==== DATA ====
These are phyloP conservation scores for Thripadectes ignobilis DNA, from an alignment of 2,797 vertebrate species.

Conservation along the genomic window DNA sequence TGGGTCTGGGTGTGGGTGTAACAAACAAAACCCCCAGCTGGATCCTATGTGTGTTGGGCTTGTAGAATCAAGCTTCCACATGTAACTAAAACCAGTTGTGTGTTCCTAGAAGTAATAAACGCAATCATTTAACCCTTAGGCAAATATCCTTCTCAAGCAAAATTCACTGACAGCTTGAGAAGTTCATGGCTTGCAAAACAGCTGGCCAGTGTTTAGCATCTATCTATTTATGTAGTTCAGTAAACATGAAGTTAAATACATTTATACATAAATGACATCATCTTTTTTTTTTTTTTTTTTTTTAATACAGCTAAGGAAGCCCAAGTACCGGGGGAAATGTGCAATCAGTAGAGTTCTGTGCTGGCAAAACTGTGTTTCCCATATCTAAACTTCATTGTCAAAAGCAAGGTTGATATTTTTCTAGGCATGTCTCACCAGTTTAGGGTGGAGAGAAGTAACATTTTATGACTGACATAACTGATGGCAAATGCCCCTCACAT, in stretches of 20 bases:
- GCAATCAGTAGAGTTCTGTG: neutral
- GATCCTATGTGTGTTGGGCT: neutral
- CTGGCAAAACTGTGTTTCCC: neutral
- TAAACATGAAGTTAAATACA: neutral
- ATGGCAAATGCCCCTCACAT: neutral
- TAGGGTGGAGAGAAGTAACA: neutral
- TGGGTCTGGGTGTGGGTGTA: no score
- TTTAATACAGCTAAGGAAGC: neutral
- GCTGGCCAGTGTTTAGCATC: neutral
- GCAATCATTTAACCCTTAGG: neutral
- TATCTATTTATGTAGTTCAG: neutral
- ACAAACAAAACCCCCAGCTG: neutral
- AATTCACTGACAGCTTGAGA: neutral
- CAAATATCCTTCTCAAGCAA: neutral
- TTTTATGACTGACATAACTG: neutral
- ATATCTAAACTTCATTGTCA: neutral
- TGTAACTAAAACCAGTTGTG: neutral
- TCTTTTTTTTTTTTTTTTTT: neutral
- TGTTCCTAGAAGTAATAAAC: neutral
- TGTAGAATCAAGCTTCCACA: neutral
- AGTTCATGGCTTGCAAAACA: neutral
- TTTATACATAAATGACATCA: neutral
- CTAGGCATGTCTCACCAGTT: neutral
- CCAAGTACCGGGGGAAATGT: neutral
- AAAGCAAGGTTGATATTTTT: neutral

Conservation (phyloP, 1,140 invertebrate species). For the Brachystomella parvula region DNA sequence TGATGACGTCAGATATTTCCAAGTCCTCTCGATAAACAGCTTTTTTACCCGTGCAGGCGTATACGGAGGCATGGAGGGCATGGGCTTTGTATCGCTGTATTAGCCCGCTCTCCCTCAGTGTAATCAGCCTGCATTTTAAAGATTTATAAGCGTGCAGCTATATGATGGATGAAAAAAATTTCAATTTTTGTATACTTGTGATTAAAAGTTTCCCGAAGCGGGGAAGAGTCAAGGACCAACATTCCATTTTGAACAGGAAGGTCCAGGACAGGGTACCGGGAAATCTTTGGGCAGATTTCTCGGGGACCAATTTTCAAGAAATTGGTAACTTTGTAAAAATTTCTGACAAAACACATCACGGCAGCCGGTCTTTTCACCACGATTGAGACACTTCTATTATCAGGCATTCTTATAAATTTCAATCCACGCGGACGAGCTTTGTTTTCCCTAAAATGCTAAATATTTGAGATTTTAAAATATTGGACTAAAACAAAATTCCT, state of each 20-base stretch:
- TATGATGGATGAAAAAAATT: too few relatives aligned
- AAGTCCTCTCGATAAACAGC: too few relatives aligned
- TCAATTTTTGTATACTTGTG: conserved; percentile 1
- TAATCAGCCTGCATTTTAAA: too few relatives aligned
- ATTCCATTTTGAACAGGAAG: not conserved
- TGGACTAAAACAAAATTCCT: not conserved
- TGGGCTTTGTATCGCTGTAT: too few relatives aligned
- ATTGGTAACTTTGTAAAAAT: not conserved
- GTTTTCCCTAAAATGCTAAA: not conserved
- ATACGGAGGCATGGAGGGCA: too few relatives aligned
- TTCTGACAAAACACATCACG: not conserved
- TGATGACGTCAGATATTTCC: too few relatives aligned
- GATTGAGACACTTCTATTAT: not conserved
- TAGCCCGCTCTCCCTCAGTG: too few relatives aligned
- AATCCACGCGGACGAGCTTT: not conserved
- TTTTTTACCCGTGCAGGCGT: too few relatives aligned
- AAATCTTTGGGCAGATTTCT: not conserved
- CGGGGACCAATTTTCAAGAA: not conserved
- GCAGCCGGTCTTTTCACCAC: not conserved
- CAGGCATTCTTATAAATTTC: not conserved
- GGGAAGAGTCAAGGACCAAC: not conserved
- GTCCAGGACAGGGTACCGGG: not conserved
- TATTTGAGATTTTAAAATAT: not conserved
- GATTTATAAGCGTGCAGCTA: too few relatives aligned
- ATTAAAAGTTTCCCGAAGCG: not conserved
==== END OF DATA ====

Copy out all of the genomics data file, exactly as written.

These are phyloP conservation scores for Thripadectes ignobilis DNA, from an alignment of 2,797 vertebrate species.

Conservation along the genomic window DNA sequence TGGGTCTGGGTGTGGGTGTAACAAACAAAACCCCCAGCTGGATCCTATGTGTGTTGGGCTTGTAGAATCAAGCTTCCACATGTAACTAAAACCAGTTGTGTGTTCCTAGAAGTAATAAACGCAATCATTTAACCCTTAGGCAAATATCCTTCTCAAGCAAAATTCACTGACAGCTTGAGAAGTTCATGGCTTGCAAAACAGCTGGCCAGTGTTTAGCATCTATCTATTTATGTAGTTCAGTAAACATGAAGTTAAATACATTTATACATAAATGACATCATCTTTTTTTTTTTTTTTTTTTTTAATACAGCTAAGGAAGCCCAAGTACCGGGGGAAATGTGCAATCAGTAGAGTTCTGTGCTGGCAAAACTGTGTTTCCCATATCTAAACTTCATTGTCAAAAGCAAGGTTGATATTTTTCTAGGCATGTCTCACCAGTTTAGGGTGGAGAGAAGTAACATTTTATGACTGACATAACTGATGGCAAATGCCCCTCACAT, in stretches of 20 bases:
- GCAATCAGTAGAGTTCTGTG: neutral
- GATCCTATGTGTGTTGGGCT: neutral
- CTGGCAAAACTGTGTTTCCC: neutral
- TAAACATGAAGTTAAATACA: neutral
- ATGGCAAATGCCCCTCACAT: neutral
- TAGGGTGGAGAGAAGTAACA: neutral
- TGGGTCTGGGTGTGGGTGTA: no score
- TTTAATACAGCTAAGGAAGC: neutral
- GCTGGCCAGTGTTTAGCATC: neutral
- GCAATCATTTAACCCTTAGG: neutral
- TATCTATTTATGTAGTTCAG: neutral
- ACAAACAAAACCCCCAGCTG: neutral
- AATTCACTGACAGCTTGAGA: neutral
- CAAATATCCTTCTCAAGCAA: neutral
- TTTTATGACTGACATAACTG: neutral
- ATATCTAAACTTCATTGTCA: neutral
- TGTAACTAAAACCAGTTGTG: neutral
- TCTTTTTTTTTTTTTTTTTT: neutral
- TGTTCCTAGAAGTAATAAAC: neutral
- TGTAGAATCAAGCTTCCACA: neutral
- AGTTCATGGCTTGCAAAACA: neutral
- TTTATACATAAATGACATCA: neutral
- CTAGGCATGTCTCACCAGTT: neutral
- CCAAGTACCGGGGGAAATGT: neutral
- AAAGCAAGGTTGATATTTTT: neutral

Conservation (phyloP, 1,140 invertebrate species). For the Brachystomella parvula region DNA sequence TGATGACGTCAGATATTTCCAAGTCCTCTCGATAAACAGCTTTTTTACCCGTGCAGGCGTATACGGAGGCATGGAGGGCATGGGCTTTGTATCGCTGTATTAGCCCGCTCTCCCTCAGTGTAATCAGCCTGCATTTTAAAGATTTATAAGCGTGCAGCTATATGATGGATGAAAAAAATTTCAATTTTTGTATACTTGTGATTAAAAGTTTCCCGAAGCGGGGAAGAGTCAAGGACCAACATTCCATTTTGAACAGGAAGGTCCAGGACAGGGTACCGGGAAATCTTTGGGCAGATTTCTCGGGGACCAATTTTCAAGAAATTGGTAACTTTGTAAAAATTTCTGACAAAACACATCACGGCAGCCGGTCTTTTCACCACGATTGAGACACTTCTATTATCAGGCATTCTTATAAATTTCAATCCACGCGGACGAGCTTTGTTTTCCCTAAAATGCTAAATATTTGAGATTTTAAAATATTGGACTAAAACAAAATTCCT, state of each 20-base stretch:
- TATGATGGATGAAAAAAATT: too few relatives aligned
- AAGTCCTCTCGATAAACAGC: too few relatives aligned
- TCAATTTTTGTATACTTGTG: conserved; percentile 1
- TAATCAGCCTGCATTTTAAA: too few relatives aligned
- ATTCCATTTTGAACAGGAAG: not conserved
- TGGACTAAAACAAAATTCCT: not conserved
- TGGGCTTTGTATCGCTGTAT: too few relatives aligned
- ATTGGTAACTTTGTAAAAAT: not conserved
- GTTTTCCCTAAAATGCTAAA: not conserved
- ATACGGAGGCATGGAGGGCA: too few relatives aligned
- TTCTGACAAAACACATCACG: not conserved
- TGATGACGTCAGATATTTCC: too few relatives aligned
- GATTGAGACACTTCTATTAT: not conserved
- TAGCCCGCTCTCCCTCAGTG: too few relatives aligned
- AATCCACGCGGACGAGCTTT: not conserved
- TTTTTTACCCGTGCAGGCGT: too few relatives aligned
- AAATCTTTGGGCAGATTTCT: not conserved
- CGGGGACCAATTTTCAAGAA: not conserved
- GCAGCCGGTCTTTTCACCAC: not conserved
- CAGGCATTCTTATAAATTTC: not conserved
- GGGAAGAGTCAAGGACCAAC: not conserved
- GTCCAGGACAGGGTACCGGG: not conserved
- TATTTGAGATTTTAAAATAT: not conserved
- GATTTATAAGCGTGCAGCTA: too few relatives aligned
- ATTAAAAGTTTCCCGAAGCG: not conserved